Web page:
McGonigal, J.: Reality is Broken: Why Games Make Us Better and How They Can Change the World. Penguin (2011)Google Scholar
  17. 17.
    Mekler, E.D., Brühlmann, F., Opwis, K., Tuch, A.N.: Do points, levels and leaderboards harm intrinsic motivation?: an empirical analysis of common gamification elements. In: Proceedings of the First International Conference on Gameful Design, Research, and Applications, pp. 66–73. ACM (2013)Google Scholar
  18. 18.
    Nicholson, S.: A recipe for meaningful gamification. In: Gamification in Education and Business, pp. 1–20. Springer (2015)Google Scholar
  19. 19.
    Pohl, A.: Fostering Awareness and Collaboration in Large-Class Lectures. Doctoral thesis, Institute for Informatics, Ludwig Maximilian University of Munich (2015)Google Scholar
  20. 20.
    Polya, G.: How to Solve It: A New Aspect of Mathematical Method. Princeton University Press (2014)Google Scholar
  21. 21.
    Reeves, B., Read, J.L.: Total Engagement: How Games and Virtual Worlds Are Changing the Way People Work and Businesses Compete. Harvard Business Press (2009)Google Scholar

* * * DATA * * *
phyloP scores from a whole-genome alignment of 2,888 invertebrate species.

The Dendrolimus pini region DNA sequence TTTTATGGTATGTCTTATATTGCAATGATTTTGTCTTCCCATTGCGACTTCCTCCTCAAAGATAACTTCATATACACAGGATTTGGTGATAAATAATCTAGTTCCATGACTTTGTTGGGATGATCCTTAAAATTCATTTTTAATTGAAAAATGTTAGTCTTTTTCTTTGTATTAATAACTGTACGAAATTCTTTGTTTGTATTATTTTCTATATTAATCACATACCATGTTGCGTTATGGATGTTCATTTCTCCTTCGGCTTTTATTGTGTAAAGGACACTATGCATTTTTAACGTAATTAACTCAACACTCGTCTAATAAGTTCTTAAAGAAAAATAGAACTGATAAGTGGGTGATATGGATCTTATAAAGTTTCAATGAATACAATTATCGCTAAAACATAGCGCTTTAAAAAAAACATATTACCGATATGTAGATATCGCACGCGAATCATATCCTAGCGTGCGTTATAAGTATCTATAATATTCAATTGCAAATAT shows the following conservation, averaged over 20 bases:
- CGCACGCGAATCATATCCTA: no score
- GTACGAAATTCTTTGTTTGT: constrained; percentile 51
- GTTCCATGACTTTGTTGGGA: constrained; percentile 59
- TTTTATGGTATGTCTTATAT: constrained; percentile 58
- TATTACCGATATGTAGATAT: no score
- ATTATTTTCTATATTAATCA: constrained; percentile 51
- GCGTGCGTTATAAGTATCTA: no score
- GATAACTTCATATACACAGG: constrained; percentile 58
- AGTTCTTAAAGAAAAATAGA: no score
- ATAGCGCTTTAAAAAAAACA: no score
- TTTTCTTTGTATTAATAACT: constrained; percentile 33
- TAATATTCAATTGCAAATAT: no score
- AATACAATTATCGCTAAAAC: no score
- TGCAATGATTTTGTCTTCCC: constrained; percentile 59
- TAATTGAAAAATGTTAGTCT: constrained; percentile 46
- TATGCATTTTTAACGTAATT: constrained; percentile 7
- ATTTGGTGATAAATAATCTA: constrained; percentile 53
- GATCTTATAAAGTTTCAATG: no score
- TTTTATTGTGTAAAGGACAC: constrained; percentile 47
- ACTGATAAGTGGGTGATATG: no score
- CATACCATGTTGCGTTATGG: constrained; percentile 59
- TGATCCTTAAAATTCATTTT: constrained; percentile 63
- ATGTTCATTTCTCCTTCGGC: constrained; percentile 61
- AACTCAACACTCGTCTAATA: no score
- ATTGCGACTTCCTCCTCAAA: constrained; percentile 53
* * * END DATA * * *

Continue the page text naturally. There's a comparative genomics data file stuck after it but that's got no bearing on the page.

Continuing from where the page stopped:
22. 22.
    Russell, G., Shaw, S.: A study to investigate the prevalence of social anxiety in a sample of higher education students in the United Kingdom. J. Ment. Health 18(3), 198–206 (2009)CrossRefGoogle Scholar
  23. 23.
    Ryan, R.M., Deci, E.L.: Intrinsic and extrinsic motivations: classic definitions and new directions. Contemp. Educ. Psychol. 25(1), 54–67 (2000)CrossRefGoogle Scholar
  24. 24.
    Shi, C., Lee, H.J., Kurczak, J., Lee, A.: Driving infotainment app: gamification of performance driving. In: Adjunct Proceedings of the 4th International Conference on Automotive User Interfaces and Interactive Vehicular Applications, pp. 26–27 (2012)Google Scholar
  25. 25.
    Skinner, B.F.: About Behaviorism. Vintage (2011)Google Scholar
  26. 26.
    Tversky, A., Kahneman, D.: Loss aversion in riskless choice: a reference-dependent model. Q. J. Econ. 106(4), 1039–1061 (1991)CrossRefGoogle Scholar
  27. 27.
    Voelkl, K.E.: School warmth, student participation, and achievement. J. Exp. Educ. 63(2), 127–138 (1995)CrossRefGoogle Scholar

Copyright information

© Springer Nature Switzerland AG 2020

Authors and Affiliations

  1. 1.Institute for InformaticsLudwig Maximilian University of MunichMunichGermany

Personalised recommendations